A pricing audit is often a good first step towards unlocking the value of your pricing opportunity.
There is often significant value in asking an experienced pricing leader to review a company’s current pricing processes and policies to understand where margin is being retained and lost. As a general rule, we have found the best advice comes from executives who have managed the pricing organization at businesses which are similar to but not part of your industry. This ensures the auditor is familiar with the basic business but can sidestep industry blind-spots.
Key Components of A Full Pricing Audit
A good pricing audit blends process assessment, organizational psychology, financial analysis, customer value, and competitive strategy. The final product should be a comprehensive view of how value is created by your organization and claimed in the market place.
- Transaction Administration
- Pricing Systems
- Price Lists / Maintenance
- Bid Pricing / Deal Desks
- Price Increase Process
- Price Overrides
- Billing / Collections
- Organizational Roles / Responsibilities / Incentives
- Sales Leadership
- Customer Service
- Pricing Team (if any)
- Product Management
- Other Strategy Teams
- Cost / Item File Team
- Credit / AR
- Current Selling Process
- Typical Selling Cycle
- Sales Pitch / Key Features
- Preferred Segments
- Order Taking Process
- Service Management
- Sales Oversight
- Current Pricing Strategy & Policies
- Financial Assessment
- Typical Customer Market Basket
- Account Acquisition / Attrition
- Customer Profitability Analysis
- Price Elasticity (if data available)
- Known Economies of Scale
- Voice of The Customer
- Buying Process
- Why They Buy
- Competitive Perspective
- Existence of Competitive Intelligence Process
- Current Market Leader
- Capability Gaps
- Board View
- Transfer Pricing Policy / Transfer Prices
- Any Profitability Analytics
- Pricing Data Inventory
If a medium sized business already has some basic analytics in place, a good pricing audit can be completed within 30 – 60 days. Additional time may be needed if pricing documentation is being created for the first time. This can be prolonged (at management’s discretion) if there is a need to build out analytics capabilities to support the decision making process.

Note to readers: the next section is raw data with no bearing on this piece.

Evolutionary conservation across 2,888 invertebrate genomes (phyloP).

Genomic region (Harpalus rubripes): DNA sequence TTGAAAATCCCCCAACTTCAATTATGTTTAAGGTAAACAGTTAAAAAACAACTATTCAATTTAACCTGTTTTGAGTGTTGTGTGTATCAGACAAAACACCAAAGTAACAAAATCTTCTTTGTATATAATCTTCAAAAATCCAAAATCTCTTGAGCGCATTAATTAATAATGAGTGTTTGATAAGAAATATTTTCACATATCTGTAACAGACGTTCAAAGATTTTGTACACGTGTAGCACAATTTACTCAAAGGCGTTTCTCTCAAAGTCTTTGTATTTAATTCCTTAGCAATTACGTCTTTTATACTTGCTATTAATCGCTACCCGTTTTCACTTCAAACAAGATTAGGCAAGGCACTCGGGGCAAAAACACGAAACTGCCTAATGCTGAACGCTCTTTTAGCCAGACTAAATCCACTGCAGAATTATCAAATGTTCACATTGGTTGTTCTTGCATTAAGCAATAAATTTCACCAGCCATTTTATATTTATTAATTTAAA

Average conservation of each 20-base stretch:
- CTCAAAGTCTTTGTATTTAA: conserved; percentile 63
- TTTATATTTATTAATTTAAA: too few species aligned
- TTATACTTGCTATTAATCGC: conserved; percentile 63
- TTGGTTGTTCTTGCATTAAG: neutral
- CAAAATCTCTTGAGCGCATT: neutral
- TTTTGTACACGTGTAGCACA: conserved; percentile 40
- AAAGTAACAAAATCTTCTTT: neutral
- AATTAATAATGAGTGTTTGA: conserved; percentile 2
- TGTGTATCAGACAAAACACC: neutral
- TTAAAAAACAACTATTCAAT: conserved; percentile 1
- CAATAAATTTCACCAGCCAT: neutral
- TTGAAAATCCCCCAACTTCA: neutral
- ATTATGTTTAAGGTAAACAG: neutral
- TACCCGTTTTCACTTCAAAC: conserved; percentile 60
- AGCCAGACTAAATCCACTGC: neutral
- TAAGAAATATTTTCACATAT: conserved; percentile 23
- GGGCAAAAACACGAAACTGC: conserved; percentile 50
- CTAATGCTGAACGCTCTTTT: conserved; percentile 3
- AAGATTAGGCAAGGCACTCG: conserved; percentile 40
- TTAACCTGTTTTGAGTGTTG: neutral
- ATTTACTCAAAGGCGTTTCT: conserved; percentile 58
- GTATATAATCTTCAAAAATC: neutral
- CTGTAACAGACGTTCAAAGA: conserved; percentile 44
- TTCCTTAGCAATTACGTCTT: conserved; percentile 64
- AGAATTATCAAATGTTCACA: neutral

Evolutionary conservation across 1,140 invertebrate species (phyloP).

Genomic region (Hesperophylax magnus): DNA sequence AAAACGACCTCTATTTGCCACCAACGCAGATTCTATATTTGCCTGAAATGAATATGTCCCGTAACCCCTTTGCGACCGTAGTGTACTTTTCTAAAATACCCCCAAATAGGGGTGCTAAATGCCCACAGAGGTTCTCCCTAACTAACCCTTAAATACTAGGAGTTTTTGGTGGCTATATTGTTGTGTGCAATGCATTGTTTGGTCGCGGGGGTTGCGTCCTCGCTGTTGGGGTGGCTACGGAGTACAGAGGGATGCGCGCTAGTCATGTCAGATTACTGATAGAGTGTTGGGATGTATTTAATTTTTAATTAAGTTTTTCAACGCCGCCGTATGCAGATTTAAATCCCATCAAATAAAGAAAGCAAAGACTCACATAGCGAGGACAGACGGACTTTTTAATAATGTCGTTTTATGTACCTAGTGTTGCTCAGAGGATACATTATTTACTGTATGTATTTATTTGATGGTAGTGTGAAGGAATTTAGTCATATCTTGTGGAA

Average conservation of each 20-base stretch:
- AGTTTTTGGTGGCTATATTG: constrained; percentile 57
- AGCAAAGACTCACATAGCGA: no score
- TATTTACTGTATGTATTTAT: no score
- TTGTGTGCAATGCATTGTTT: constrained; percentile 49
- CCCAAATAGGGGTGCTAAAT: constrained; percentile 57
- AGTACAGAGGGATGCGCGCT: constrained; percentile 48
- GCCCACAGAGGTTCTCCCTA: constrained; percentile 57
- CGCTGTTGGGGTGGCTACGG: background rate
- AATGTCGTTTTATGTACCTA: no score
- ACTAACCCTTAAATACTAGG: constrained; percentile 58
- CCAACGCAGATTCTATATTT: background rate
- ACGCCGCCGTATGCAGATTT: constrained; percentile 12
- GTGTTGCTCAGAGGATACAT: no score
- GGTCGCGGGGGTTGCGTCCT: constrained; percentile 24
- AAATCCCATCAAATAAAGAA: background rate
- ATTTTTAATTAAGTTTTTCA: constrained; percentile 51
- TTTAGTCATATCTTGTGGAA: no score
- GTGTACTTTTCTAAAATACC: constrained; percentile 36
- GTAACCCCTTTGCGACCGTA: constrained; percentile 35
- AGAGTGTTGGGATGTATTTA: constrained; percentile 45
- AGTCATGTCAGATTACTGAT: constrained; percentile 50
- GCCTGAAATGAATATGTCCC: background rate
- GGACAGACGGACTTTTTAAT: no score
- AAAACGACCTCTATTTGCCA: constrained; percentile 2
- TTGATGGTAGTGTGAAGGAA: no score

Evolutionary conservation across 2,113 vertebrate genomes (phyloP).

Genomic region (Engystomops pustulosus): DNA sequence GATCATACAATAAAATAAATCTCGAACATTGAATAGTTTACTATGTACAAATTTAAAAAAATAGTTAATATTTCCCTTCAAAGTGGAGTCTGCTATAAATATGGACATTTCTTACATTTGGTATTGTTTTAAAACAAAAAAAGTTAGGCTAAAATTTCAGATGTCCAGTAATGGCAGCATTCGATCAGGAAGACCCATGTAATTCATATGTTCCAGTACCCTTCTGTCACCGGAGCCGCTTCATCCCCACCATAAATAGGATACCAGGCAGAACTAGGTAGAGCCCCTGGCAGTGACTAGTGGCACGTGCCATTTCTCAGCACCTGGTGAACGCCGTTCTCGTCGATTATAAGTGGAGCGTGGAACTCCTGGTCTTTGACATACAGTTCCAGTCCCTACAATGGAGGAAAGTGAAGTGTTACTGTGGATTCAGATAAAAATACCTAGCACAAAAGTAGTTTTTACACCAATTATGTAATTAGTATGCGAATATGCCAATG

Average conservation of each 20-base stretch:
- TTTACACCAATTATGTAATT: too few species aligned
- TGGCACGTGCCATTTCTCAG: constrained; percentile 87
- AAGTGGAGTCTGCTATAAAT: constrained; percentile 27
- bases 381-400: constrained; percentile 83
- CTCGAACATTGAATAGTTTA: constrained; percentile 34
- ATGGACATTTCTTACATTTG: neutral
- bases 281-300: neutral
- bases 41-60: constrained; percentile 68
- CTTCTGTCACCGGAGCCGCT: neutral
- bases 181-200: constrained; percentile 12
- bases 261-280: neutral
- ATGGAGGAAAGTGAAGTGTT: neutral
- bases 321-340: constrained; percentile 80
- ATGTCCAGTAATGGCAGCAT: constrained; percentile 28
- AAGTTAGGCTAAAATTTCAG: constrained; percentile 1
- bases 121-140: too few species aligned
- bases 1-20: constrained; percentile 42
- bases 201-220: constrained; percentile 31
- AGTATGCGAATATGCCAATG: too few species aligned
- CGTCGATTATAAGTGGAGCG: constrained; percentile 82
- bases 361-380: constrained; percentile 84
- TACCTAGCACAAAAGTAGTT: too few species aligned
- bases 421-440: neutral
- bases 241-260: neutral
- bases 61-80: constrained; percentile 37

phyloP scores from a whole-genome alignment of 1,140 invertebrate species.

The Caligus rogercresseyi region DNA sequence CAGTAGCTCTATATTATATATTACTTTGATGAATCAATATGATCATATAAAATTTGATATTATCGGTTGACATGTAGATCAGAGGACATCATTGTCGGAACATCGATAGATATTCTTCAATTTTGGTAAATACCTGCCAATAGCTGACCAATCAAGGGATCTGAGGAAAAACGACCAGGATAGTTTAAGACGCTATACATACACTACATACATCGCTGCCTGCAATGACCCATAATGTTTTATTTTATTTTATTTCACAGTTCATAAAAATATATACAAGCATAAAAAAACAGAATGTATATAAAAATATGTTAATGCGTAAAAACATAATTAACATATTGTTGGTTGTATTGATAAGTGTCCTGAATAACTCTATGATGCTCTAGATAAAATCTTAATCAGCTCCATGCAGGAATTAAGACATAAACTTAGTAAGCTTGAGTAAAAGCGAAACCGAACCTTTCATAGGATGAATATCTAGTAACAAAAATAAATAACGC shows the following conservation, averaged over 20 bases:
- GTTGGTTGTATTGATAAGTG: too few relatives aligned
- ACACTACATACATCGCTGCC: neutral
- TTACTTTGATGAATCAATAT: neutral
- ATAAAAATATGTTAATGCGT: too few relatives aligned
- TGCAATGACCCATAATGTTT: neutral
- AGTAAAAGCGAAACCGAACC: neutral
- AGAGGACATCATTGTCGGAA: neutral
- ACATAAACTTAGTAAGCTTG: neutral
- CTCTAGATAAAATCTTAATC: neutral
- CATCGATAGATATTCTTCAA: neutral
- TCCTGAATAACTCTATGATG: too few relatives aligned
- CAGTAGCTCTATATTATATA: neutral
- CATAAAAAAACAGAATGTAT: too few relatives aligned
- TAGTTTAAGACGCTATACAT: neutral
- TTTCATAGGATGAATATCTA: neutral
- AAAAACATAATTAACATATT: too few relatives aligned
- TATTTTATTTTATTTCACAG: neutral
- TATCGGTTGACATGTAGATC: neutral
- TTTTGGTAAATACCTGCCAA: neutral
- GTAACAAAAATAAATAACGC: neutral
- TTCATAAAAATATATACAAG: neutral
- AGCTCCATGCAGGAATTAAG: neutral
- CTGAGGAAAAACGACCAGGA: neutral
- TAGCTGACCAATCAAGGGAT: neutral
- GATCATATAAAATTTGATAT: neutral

For some organizations, this is an unparalleled opportunity to leap forward in terms of customer analytics, dashboard reporting, and product strategy. A good pricing audit should provide at least a cursory view of these areas to understand the value created by the team.
Most good pricing auditor can give you at least a high level roadmap to facilitate board discussion on pricing and commercial transformation. Since the success of strategic pricing is often dependent on other functional teams (IT, marketing, sales), assembling this road-map may require a broad perspective and some political air-cover from the sponsor.
These road-maps can provide a powerful route to growth, however, often accomplished with minimal incremental investment in the business. Pricing Excellence improvement programs are unique in that the benefit often drops straight to the bottom line, frequently while freeing up capacity that used to serve marginally profitable accounts. This gives the business room to pivot their capabilities to support a more profitable customer or market segment.
This also gives you a risk assessment of a company’s pricing capability. In cyclical industries the key activities of a pricing team vary across the business cycle. One year may have intense price increases; the next may require you to hold price through a decrease. An even more challenging case is a flat market, since that limits your ability to correct problems. A good exam team should be able to tell you which area “will break next” if the market shift.
Cyclical markets are also an opportunity. For example, a good time to impose fuel surcharge policies is when fuel prices are low. While they won’t immediately impact revenue, the proposed adjustment can easily be explained to a customer and documentation put in place. While this has the air of buying your Christmas presents in July, it can work wonders in getting a client to accept policies they would not otherwise embrace.
Still have questions on how a pricing audit might apply to your business? Drop us a line at the contact information on this page and we will attempt to answer your questions.
Transfer Pricing Issue Considerations
The services of a transfer pricing specialist may be required if you are dealing with an aggressive tax authority. The transfer of value between related parties is sure to be a question from any IRS auditors (or their foreign counterparts). You will need appropriate transfer pricing documentation in the event of a tax audit.
From experience, the best way to manage this type of risk is to “audit” yourself prior to any risky policy decisions. This is a common practice in multinational companies. Outside of the stress of a formal audit process, there is ample time to ensure audit quality and bring any gaps into compliance. While there will be audit fees, this ensures any transfer pricing examinations will go smoothly.
Transfer price accounting can be a swing-vote in determining the effective profit of an operating unit.